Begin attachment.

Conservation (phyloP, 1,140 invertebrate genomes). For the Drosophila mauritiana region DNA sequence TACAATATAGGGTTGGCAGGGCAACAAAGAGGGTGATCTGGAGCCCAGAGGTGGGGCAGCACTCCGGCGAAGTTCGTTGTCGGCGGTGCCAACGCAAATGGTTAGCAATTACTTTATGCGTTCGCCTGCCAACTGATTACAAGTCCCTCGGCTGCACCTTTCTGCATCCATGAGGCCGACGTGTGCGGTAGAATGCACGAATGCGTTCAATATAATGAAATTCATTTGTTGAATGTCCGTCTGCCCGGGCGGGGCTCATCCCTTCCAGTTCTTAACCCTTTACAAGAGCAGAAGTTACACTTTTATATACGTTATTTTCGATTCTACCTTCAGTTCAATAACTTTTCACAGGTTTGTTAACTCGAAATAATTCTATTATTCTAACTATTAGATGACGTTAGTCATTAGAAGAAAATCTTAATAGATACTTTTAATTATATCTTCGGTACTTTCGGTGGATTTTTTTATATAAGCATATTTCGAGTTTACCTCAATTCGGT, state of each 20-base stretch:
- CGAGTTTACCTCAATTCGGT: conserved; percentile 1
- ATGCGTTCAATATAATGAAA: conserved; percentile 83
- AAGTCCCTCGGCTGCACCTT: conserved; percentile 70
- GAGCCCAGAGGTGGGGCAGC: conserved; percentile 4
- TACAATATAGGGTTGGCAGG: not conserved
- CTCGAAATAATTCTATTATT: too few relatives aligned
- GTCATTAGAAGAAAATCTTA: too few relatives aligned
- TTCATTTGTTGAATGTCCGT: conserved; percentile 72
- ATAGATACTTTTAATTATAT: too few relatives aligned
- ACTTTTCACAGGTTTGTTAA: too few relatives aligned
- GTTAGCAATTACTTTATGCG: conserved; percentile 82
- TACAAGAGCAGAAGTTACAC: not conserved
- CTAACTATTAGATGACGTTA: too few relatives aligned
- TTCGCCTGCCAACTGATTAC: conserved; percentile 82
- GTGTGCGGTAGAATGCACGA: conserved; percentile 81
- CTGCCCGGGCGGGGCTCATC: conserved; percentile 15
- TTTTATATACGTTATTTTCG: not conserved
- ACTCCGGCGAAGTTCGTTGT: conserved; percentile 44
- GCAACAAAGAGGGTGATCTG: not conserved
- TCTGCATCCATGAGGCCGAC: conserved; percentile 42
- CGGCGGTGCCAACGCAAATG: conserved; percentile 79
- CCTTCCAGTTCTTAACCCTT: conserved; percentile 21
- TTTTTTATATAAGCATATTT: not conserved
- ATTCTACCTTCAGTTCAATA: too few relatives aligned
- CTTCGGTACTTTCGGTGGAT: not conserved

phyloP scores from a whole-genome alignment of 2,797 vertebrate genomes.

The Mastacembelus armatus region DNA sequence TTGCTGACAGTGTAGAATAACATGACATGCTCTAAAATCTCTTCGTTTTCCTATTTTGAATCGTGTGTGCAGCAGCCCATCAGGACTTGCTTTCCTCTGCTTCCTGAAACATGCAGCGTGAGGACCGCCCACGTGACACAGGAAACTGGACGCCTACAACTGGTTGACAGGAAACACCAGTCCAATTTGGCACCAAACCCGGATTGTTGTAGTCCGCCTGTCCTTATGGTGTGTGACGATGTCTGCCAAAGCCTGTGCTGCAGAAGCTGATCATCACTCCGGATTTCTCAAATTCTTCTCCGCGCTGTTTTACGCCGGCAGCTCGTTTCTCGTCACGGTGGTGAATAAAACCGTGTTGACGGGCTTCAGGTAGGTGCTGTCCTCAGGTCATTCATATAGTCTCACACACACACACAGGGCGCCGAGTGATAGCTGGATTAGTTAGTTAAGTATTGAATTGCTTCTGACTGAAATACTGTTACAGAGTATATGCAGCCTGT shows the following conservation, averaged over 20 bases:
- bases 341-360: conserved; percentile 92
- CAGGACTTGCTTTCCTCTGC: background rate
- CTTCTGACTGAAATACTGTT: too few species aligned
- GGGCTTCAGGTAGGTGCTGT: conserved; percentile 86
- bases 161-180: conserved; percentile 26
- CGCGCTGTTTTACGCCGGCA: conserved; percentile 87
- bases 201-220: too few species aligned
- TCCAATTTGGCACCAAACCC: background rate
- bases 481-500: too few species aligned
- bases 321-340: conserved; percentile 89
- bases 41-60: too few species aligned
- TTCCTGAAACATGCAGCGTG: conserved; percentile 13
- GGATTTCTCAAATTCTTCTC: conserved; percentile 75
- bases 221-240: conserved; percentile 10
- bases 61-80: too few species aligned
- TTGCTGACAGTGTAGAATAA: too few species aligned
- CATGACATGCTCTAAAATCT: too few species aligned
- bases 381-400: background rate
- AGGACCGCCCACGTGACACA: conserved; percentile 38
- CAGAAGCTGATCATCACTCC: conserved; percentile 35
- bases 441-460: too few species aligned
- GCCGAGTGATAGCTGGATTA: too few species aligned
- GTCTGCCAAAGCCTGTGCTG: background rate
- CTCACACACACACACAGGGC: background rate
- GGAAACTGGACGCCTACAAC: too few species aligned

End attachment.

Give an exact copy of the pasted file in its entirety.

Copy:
Conservation (phyloP, 1,140 invertebrate genomes). For the Drosophila mauritiana region DNA sequence TACAATATAGGGTTGGCAGGGCAACAAAGAGGGTGATCTGGAGCCCAGAGGTGGGGCAGCACTCCGGCGAAGTTCGTTGTCGGCGGTGCCAACGCAAATGGTTAGCAATTACTTTATGCGTTCGCCTGCCAACTGATTACAAGTCCCTCGGCTGCACCTTTCTGCATCCATGAGGCCGACGTGTGCGGTAGAATGCACGAATGCGTTCAATATAATGAAATTCATTTGTTGAATGTCCGTCTGCCCGGGCGGGGCTCATCCCTTCCAGTTCTTAACCCTTTACAAGAGCAGAAGTTACACTTTTATATACGTTATTTTCGATTCTACCTTCAGTTCAATAACTTTTCACAGGTTTGTTAACTCGAAATAATTCTATTATTCTAACTATTAGATGACGTTAGTCATTAGAAGAAAATCTTAATAGATACTTTTAATTATATCTTCGGTACTTTCGGTGGATTTTTTTATATAAGCATATTTCGAGTTTACCTCAATTCGGT, state of each 20-base stretch:
- CGAGTTTACCTCAATTCGGT: conserved; percentile 1
- ATGCGTTCAATATAATGAAA: conserved; percentile 83
- AAGTCCCTCGGCTGCACCTT: conserved; percentile 70
- GAGCCCAGAGGTGGGGCAGC: conserved; percentile 4
- TACAATATAGGGTTGGCAGG: not conserved
- CTCGAAATAATTCTATTATT: too few relatives aligned
- GTCATTAGAAGAAAATCTTA: too few relatives aligned
- TTCATTTGTTGAATGTCCGT: conserved; percentile 72
- ATAGATACTTTTAATTATAT: too few relatives aligned
- ACTTTTCACAGGTTTGTTAA: too few relatives aligned
- GTTAGCAATTACTTTATGCG: conserved; percentile 82
- TACAAGAGCAGAAGTTACAC: not conserved
- CTAACTATTAGATGACGTTA: too few relatives aligned
- TTCGCCTGCCAACTGATTAC: conserved; percentile 82
- GTGTGCGGTAGAATGCACGA: conserved; percentile 81
- CTGCCCGGGCGGGGCTCATC: conserved; percentile 15
- TTTTATATACGTTATTTTCG: not conserved
- ACTCCGGCGAAGTTCGTTGT: conserved; percentile 44
- GCAACAAAGAGGGTGATCTG: not conserved
- TCTGCATCCATGAGGCCGAC: conserved; percentile 42
- CGGCGGTGCCAACGCAAATG: conserved; percentile 79
- CCTTCCAGTTCTTAACCCTT: conserved; percentile 21
- TTTTTTATATAAGCATATTT: not conserved
- ATTCTACCTTCAGTTCAATA: too few relatives aligned
- CTTCGGTACTTTCGGTGGAT: not conserved

phyloP scores from a whole-genome alignment of 2,797 vertebrate genomes.

The Mastacembelus armatus region DNA sequence TTGCTGACAGTGTAGAATAACATGACATGCTCTAAAATCTCTTCGTTTTCCTATTTTGAATCGTGTGTGCAGCAGCCCATCAGGACTTGCTTTCCTCTGCTTCCTGAAACATGCAGCGTGAGGACCGCCCACGTGACACAGGAAACTGGACGCCTACAACTGGTTGACAGGAAACACCAGTCCAATTTGGCACCAAACCCGGATTGTTGTAGTCCGCCTGTCCTTATGGTGTGTGACGATGTCTGCCAAAGCCTGTGCTGCAGAAGCTGATCATCACTCCGGATTTCTCAAATTCTTCTCCGCGCTGTTTTACGCCGGCAGCTCGTTTCTCGTCACGGTGGTGAATAAAACCGTGTTGACGGGCTTCAGGTAGGTGCTGTCCTCAGGTCATTCATATAGTCTCACACACACACACAGGGCGCCGAGTGATAGCTGGATTAGTTAGTTAAGTATTGAATTGCTTCTGACTGAAATACTGTTACAGAGTATATGCAGCCTGT shows the following conservation, averaged over 20 bases:
- bases 341-360: conserved; percentile 92
- CAGGACTTGCTTTCCTCTGC: background rate
- CTTCTGACTGAAATACTGTT: too few species aligned
- GGGCTTCAGGTAGGTGCTGT: conserved; percentile 86
- bases 161-180: conserved; percentile 26
- CGCGCTGTTTTACGCCGGCA: conserved; percentile 87
- bases 201-220: too few species aligned
- TCCAATTTGGCACCAAACCC: background rate
- bases 481-500: too few species aligned
- bases 321-340: conserved; percentile 89
- bases 41-60: too few species aligned
- TTCCTGAAACATGCAGCGTG: conserved; percentile 13
- GGATTTCTCAAATTCTTCTC: conserved; percentile 75
- bases 221-240: conserved; percentile 10
- bases 61-80: too few species aligned
- TTGCTGACAGTGTAGAATAA: too few species aligned
- CATGACATGCTCTAAAATCT: too few species aligned
- bases 381-400: background rate
- AGGACCGCCCACGTGACACA: conserved; percentile 38
- CAGAAGCTGATCATCACTCC: conserved; percentile 35
- bases 441-460: too few species aligned
- GCCGAGTGATAGCTGGATTA: too few species aligned
- GTCTGCCAAAGCCTGTGCTG: background rate
- CTCACACACACACACAGGGC: background rate
- GGAAACTGGACGCCTACAAC: too few species aligned